The rustic Pulau Ubin took top spot, drawing 21 per cent of the votes. Coastal Changi Village, with its low-rise flats and hawker stalls, came in second with about 16 per cent of the votes. Another hawker institution, Chomp Chomp, was third with 14 per cent.

Coming in fourth and fifth respectively were pioneering shopping mall People's Park Complex and Bedok Jetty, once the longest public jetty here.

In sixth to ninth spots were former granite quarry Little Guilin, Golden Mile Complex - a mixed-use complex and striking, seminal work of home-grown architecture - the old chalets at East Coast which date back to the 1980s, and now-shuttered Yan Kit Swimming Complex, one of the earliest public pools in the Tanjong Pagar area.

Nominated MP Faizah Jamal, who had asked in recent Parliamentary debates for more to be done to conserve Pulau Ubin, says she is not surprised the island off Singapore's north-east coast was the top choice. "It is probably the last bastion of old Singapore," she says.

Singapore Heritage Society president Chua Ai Lin says many are likely to have voted for Pulau Ubin because it "offers something special, that the mainland does not".

"It is rustic, away from urban restrictions and provides people a sense of freedom," she says.

Voter Jollie Ng can attest to that. The 22-year-old Nanyang Technological University student says she first set foot on the island when she was 14, for a school camp. "Pulau Ubin is a shelter from busy Singapore, filled with wonderful camping memories. My friends and I will be going there after we graduate from university, to reminisce and to mark the end of our official student lives," she says.

Architectural and urban historian Lai Chee Kien suggests that the top three voters' choices point to people liking distinctive areas "outside of their every day and mainly urban experiences".

Agreeing, Ms Faizah notes: "The old world charm of Pulau Ubin, Changi Village and Chomp Chomp, and even the messiness associated with these places are far removed from the sterility of the glass and steel that we are surrounded by."

Other heritage experts say the top three choices are linked to good memories, which also adds to their popularity.

"People go to Pulau Ubin, Changi Village and Chomp Chomp to have a good time, to eat, and for recreational activities. The positive nature of the activities taking place in these landscapes adds to the value of such sites, and people associate positive things with them," says Associate Professor Chang Tou Chuang from the National University of Singapore's department of geography, who researches on urban and tourism geography.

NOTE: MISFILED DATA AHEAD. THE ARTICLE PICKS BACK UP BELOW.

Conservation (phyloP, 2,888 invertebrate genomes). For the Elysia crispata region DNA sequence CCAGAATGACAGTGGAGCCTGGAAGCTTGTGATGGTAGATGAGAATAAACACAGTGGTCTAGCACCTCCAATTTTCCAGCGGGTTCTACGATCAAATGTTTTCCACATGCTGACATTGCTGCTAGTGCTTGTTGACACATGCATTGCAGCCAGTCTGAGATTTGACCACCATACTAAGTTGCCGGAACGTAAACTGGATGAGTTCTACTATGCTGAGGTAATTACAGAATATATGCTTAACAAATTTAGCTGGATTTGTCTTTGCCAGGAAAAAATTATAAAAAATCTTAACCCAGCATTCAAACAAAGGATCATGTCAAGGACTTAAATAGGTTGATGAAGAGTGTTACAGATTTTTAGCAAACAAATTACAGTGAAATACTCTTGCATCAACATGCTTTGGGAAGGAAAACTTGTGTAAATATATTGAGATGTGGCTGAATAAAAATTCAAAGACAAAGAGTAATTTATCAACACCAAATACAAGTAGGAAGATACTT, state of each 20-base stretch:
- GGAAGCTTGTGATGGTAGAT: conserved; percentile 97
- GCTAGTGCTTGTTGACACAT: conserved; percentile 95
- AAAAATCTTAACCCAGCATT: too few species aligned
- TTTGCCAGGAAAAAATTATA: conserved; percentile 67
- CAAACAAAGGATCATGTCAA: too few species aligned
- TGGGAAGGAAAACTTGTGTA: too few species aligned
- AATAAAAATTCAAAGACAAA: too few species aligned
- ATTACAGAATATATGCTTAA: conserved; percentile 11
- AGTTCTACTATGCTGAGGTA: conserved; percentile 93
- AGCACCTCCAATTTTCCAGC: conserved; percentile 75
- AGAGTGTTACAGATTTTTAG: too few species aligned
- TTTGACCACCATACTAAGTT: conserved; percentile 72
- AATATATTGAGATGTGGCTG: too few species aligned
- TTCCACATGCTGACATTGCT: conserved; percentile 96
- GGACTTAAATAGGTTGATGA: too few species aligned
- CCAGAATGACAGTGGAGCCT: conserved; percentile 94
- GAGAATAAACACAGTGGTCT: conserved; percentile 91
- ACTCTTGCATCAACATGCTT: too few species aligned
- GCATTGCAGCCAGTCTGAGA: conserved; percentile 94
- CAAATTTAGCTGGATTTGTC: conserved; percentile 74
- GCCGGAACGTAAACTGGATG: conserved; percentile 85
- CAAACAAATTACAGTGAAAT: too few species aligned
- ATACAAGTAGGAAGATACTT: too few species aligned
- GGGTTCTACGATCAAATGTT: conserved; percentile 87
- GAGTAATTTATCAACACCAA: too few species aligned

Dr Lai adds that the options in general point to places that are "familiar ballasts in a still rapidly-changing city state", since several of them "have not seen drastic renovations since the 1970s".

SundayLife! also received more than 30 other suggestions on other spaces, and buildings here that the public wanted to see kept as they are.

Several mentioned the long-established food centres at Newton Circus, Adam Road and Tiong Bahru, while others highlighted green spaces such as Bukit Batok Nature Park, Bukit Brown Cemetery, Sembawang Park and MacRitchie Reservoir.

Some also mentioned sports and recreational areas such as the iconic Queenstown Sports Complex in Stirling Road, which was constructed in 1970. It is Singapore's first neighbourhood sports complex. Also mentioned was the "Dragon Playground" at Toa Payoh Lorong 6. The iconic playground, designed with a dragon motif, was built in 1979, and the HDB confirmed earlier this year that it will be preserved, pending future developments.

A handful of voters also suggested entire districts, such as Pasir Ris, Geylang, Holland Village and Dempsey Hill. Others wanted individual buildings or places to be conserved, such as Kampung Lorong Buangkok - Singapore's last kampung near the Institute of Mental Health, which was built in 1956 and does not have conservation status - downtown bookshop haven Bras Basah Complex, which dates back to the 1980s, and Lim Chu Kang Jetty.